2. Being Lucky:  In the early days of the web, luck often was the deciding factor.  If Mark Zuckerberg had never met Sean Parker, of Napster fame, for example, would Facebook have become the Leviathan it is today?  If Steve Jobs had been given his first job at Hewlett-Packard, despite the fact that he was considered unqualified due the lack of a college degree, would Apple Computer have been born?  Being at the right place at the right time has made many a legend, but no longer.  Those days are probably over.
  3. Being Rich: Becoming fabulously wealthy by launching a novel idea was a fairly common event in the days of Yahoo, Google and Microsoft.  It’s still possible, but new ideas are much harder to come by in today’s world.
  4. Being Smart:  This is the area where the rubber meets the road today.  Finally, after years of magical web ascendancy for the lucky, the mandatory cog in today’s business is pure, unadulterated intellect.  It is by looking through new intellectual eyes at previously insoluble problems that wealth is created in the modern world.  It is widely misunderstood today, but truly smart businessmen and businesswomen are still in fairly short supply. Take for example the simple concept of how to make money on the web.  Solved problem?  Not really.  Despite the fact that in a recent Ad Age/Citigroup Facebook Survey, 98.1% of advertisers said that this year they were either going to continue their Facebook marketing budgets at the same level or increase them, only 12.2% believed that Facebook ads were very useful in driving purchase decisions.  The surprising reality is that we still don’t know how to make money online.  This may sound disconcerting, but it really isn’t.  The good news is that seasoned business people, armed with the common sense achieved through years of offline success, can become hugely successful online through smarts and creative thought.  My advice to the modern online entrepreneur?  Spend a little of every day simply thinking.  Expand your web knowledge in every way possible — and then painstakingly apply that knowledge.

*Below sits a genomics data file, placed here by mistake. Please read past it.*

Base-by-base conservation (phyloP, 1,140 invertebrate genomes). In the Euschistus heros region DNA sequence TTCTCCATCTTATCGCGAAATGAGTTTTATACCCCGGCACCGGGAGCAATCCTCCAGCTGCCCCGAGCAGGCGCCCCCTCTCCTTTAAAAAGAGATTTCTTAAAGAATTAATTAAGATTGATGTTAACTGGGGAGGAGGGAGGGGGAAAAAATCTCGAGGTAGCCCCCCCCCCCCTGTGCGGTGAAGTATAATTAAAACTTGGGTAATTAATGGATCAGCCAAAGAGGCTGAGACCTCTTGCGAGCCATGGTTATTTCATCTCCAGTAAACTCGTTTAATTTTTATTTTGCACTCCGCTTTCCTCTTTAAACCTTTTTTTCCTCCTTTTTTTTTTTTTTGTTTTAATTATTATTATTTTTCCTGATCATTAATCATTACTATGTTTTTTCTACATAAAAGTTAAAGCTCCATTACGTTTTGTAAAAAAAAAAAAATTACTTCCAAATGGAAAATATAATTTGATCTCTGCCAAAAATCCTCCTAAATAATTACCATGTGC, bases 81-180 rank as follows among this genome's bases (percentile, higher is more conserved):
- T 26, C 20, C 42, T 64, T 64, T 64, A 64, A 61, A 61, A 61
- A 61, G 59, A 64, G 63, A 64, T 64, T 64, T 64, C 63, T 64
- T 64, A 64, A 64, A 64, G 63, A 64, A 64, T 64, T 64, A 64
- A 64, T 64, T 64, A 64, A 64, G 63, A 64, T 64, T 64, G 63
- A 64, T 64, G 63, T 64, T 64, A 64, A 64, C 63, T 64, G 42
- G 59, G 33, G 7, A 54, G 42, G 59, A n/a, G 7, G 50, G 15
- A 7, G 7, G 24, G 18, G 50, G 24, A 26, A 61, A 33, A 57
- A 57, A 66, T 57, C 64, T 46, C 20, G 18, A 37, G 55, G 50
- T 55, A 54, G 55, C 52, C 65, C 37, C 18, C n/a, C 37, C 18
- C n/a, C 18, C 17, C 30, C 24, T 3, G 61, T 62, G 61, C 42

5. Being Visionary:  The final cog in the online business machine — and the one we should all be shooting for — is to be visionary.  Steve Jobs is gone — may he rest in much-deserved peace — but the future is still available for those of us who wish to think beyond the commonplace or practical.  Strive to better mankind by expanding the vision God gave you, and the success and accomplishment you desire will appear.

 If you found this post useful, you will love my eGuide — Trajectory: The Ultimate Guide to Building a Successful Business with Twitter

 

Trajectory

About Michael R.H. Stewart
"Give me faith, freedom, resources, and a little time ... and I will make things happen that matter." Michael R.H. Stewart is a respected Internet executive with broad experience in all aspects of online business, with an emphasis given to social networking development, and company management. He has over 131,000 engaged Twitter followers. He enjoys 22 years of direct experience with corporate, entrepreneurial, governmental and non-profit clients, having advised them on all aspects of their online initiatives. Prior to his Internet career, he served as a Senior Vice President of AIG Marketing, doing business in 135 foreign countries as well as the United States. Stewart is an experienced public speaker and communicator, with worldwide experience; an expert on corporate branding; an accomplished writer, a creative thinker and problem solver.

Comments